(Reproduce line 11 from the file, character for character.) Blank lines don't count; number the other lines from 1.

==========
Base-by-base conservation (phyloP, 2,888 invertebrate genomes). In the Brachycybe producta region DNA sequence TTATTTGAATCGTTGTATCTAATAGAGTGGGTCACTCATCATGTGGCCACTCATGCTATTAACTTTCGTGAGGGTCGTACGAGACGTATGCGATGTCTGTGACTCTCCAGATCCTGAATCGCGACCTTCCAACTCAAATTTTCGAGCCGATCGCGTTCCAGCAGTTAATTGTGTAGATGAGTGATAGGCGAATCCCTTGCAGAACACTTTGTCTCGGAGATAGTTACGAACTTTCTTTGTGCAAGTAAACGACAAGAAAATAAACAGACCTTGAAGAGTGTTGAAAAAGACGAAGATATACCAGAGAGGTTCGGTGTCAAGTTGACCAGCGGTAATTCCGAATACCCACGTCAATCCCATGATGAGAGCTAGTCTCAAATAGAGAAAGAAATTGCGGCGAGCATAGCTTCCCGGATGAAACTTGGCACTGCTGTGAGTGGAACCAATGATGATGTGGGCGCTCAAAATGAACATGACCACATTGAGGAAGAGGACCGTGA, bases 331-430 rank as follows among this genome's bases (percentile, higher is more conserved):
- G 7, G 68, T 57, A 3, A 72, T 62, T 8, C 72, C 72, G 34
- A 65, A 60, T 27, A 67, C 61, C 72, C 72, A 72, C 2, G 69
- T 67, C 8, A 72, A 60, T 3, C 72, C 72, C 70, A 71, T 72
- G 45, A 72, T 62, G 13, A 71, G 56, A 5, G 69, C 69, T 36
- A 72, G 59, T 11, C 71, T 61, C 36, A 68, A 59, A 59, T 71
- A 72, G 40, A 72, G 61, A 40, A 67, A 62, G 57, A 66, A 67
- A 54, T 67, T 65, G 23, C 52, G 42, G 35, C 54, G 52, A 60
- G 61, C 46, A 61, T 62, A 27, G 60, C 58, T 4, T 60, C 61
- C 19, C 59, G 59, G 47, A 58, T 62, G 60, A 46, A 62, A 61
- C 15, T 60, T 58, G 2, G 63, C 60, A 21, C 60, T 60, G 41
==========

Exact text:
- C 15, T 60, T 58, G 2, G 63, C 60, A 21, C 60, T 60, G 41